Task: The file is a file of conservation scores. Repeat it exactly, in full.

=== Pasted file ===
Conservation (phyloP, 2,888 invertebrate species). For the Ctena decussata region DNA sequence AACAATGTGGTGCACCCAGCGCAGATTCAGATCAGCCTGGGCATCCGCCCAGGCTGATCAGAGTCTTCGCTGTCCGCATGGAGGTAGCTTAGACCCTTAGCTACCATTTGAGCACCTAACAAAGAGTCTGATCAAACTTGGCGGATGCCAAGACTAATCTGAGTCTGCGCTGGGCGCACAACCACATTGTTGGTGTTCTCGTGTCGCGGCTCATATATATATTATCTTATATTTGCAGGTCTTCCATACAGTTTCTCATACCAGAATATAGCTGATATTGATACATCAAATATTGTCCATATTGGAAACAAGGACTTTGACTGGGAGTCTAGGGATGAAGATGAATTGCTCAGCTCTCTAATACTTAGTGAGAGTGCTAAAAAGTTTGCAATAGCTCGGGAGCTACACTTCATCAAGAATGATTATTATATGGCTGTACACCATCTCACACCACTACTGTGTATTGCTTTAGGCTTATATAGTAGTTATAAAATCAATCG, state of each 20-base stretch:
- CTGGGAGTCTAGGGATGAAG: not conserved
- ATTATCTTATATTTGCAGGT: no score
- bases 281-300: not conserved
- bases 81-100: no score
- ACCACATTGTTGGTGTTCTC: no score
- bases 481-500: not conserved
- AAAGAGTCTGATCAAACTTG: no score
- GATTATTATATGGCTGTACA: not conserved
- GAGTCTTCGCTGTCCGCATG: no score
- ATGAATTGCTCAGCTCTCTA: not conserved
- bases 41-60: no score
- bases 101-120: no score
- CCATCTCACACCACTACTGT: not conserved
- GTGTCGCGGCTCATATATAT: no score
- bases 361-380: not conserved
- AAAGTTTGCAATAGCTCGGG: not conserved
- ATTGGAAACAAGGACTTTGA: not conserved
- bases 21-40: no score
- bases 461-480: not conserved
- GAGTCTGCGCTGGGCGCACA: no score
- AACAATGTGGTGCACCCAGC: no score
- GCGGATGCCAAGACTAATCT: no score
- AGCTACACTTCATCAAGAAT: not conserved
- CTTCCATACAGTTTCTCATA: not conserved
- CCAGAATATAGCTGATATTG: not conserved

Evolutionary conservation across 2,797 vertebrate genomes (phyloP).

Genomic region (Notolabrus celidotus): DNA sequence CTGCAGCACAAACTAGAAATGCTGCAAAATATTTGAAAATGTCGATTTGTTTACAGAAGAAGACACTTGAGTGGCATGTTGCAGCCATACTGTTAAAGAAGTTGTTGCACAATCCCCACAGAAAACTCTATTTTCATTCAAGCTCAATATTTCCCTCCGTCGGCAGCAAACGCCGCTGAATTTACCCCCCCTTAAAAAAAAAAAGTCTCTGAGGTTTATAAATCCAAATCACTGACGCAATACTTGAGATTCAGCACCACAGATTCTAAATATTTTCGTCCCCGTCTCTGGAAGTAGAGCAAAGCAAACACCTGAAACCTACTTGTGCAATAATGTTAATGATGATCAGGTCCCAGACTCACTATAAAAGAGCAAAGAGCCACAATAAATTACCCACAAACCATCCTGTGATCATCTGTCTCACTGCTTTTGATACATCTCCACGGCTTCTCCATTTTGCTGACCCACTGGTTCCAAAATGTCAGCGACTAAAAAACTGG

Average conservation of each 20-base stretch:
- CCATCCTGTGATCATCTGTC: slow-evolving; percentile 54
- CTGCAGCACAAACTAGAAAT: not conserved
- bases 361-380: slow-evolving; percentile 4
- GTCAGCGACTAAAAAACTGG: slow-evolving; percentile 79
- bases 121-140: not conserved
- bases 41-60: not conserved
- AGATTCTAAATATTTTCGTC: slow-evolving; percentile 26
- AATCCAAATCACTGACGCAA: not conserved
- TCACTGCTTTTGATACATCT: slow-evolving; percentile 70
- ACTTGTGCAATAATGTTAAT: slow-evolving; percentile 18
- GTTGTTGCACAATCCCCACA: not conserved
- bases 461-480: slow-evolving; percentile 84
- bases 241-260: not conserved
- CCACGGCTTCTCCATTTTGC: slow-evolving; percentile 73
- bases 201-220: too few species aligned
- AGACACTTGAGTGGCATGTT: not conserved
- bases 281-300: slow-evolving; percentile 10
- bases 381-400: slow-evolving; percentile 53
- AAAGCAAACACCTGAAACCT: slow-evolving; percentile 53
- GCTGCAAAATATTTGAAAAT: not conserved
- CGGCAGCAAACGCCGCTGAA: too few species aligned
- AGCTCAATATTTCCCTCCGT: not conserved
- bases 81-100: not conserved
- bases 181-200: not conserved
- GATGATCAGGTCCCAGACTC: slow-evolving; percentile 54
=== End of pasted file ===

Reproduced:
Conservation (phyloP, 2,888 invertebrate species). For the Ctena decussata region DNA sequence AACAATGTGGTGCACCCAGCGCAGATTCAGATCAGCCTGGGCATCCGCCCAGGCTGATCAGAGTCTTCGCTGTCCGCATGGAGGTAGCTTAGACCCTTAGCTACCATTTGAGCACCTAACAAAGAGTCTGATCAAACTTGGCGGATGCCAAGACTAATCTGAGTCTGCGCTGGGCGCACAACCACATTGTTGGTGTTCTCGTGTCGCGGCTCATATATATATTATCTTATATTTGCAGGTCTTCCATACAGTTTCTCATACCAGAATATAGCTGATATTGATACATCAAATATTGTCCATATTGGAAACAAGGACTTTGACTGGGAGTCTAGGGATGAAGATGAATTGCTCAGCTCTCTAATACTTAGTGAGAGTGCTAAAAAGTTTGCAATAGCTCGGGAGCTACACTTCATCAAGAATGATTATTATATGGCTGTACACCATCTCACACCACTACTGTGTATTGCTTTAGGCTTATATAGTAGTTATAAAATCAATCG, state of each 20-base stretch:
- CTGGGAGTCTAGGGATGAAG: not conserved
- ATTATCTTATATTTGCAGGT: no score
- bases 281-300: not conserved
- bases 81-100: no score
- ACCACATTGTTGGTGTTCTC: no score
- bases 481-500: not conserved
- AAAGAGTCTGATCAAACTTG: no score
- GATTATTATATGGCTGTACA: not conserved
- GAGTCTTCGCTGTCCGCATG: no score
- ATGAATTGCTCAGCTCTCTA: not conserved
- bases 41-60: no score
- bases 101-120: no score
- CCATCTCACACCACTACTGT: not conserved
- GTGTCGCGGCTCATATATAT: no score
- bases 361-380: not conserved
- AAAGTTTGCAATAGCTCGGG: not conserved
- ATTGGAAACAAGGACTTTGA: not conserved
- bases 21-40: no score
- bases 461-480: not conserved
- GAGTCTGCGCTGGGCGCACA: no score
- AACAATGTGGTGCACCCAGC: no score
- GCGGATGCCAAGACTAATCT: no score
- AGCTACACTTCATCAAGAAT: not conserved
- CTTCCATACAGTTTCTCATA: not conserved
- CCAGAATATAGCTGATATTG: not conserved

Evolutionary conservation across 2,797 vertebrate genomes (phyloP).

Genomic region (Notolabrus celidotus): DNA sequence CTGCAGCACAAACTAGAAATGCTGCAAAATATTTGAAAATGTCGATTTGTTTACAGAAGAAGACACTTGAGTGGCATGTTGCAGCCATACTGTTAAAGAAGTTGTTGCACAATCCCCACAGAAAACTCTATTTTCATTCAAGCTCAATATTTCCCTCCGTCGGCAGCAAACGCCGCTGAATTTACCCCCCCTTAAAAAAAAAAAGTCTCTGAGGTTTATAAATCCAAATCACTGACGCAATACTTGAGATTCAGCACCACAGATTCTAAATATTTTCGTCCCCGTCTCTGGAAGTAGAGCAAAGCAAACACCTGAAACCTACTTGTGCAATAATGTTAATGATGATCAGGTCCCAGACTCACTATAAAAGAGCAAAGAGCCACAATAAATTACCCACAAACCATCCTGTGATCATCTGTCTCACTGCTTTTGATACATCTCCACGGCTTCTCCATTTTGCTGACCCACTGGTTCCAAAATGTCAGCGACTAAAAAACTGG

Average conservation of each 20-base stretch:
- CCATCCTGTGATCATCTGTC: slow-evolving; percentile 54
- CTGCAGCACAAACTAGAAAT: not conserved
- bases 361-380: slow-evolving; percentile 4
- GTCAGCGACTAAAAAACTGG: slow-evolving; percentile 79
- bases 121-140: not conserved
- bases 41-60: not conserved
- AGATTCTAAATATTTTCGTC: slow-evolving; percentile 26
- AATCCAAATCACTGACGCAA: not conserved
- TCACTGCTTTTGATACATCT: slow-evolving; percentile 70
- ACTTGTGCAATAATGTTAAT: slow-evolving; percentile 18
- GTTGTTGCACAATCCCCACA: not conserved
- bases 461-480: slow-evolving; percentile 84
- bases 241-260: not conserved
- CCACGGCTTCTCCATTTTGC: slow-evolving; percentile 73
- bases 201-220: too few species aligned
- AGACACTTGAGTGGCATGTT: not conserved
- bases 281-300: slow-evolving; percentile 10
- bases 381-400: slow-evolving; percentile 53
- AAAGCAAACACCTGAAACCT: slow-evolving; percentile 53
- GCTGCAAAATATTTGAAAAT: not conserved
- CGGCAGCAAACGCCGCTGAA: too few species aligned
- AGCTCAATATTTCCCTCCGT: not conserved
- bases 81-100: not conserved
- bases 181-200: not conserved
- GATGATCAGGTCCCAGACTC: slow-evolving; percentile 54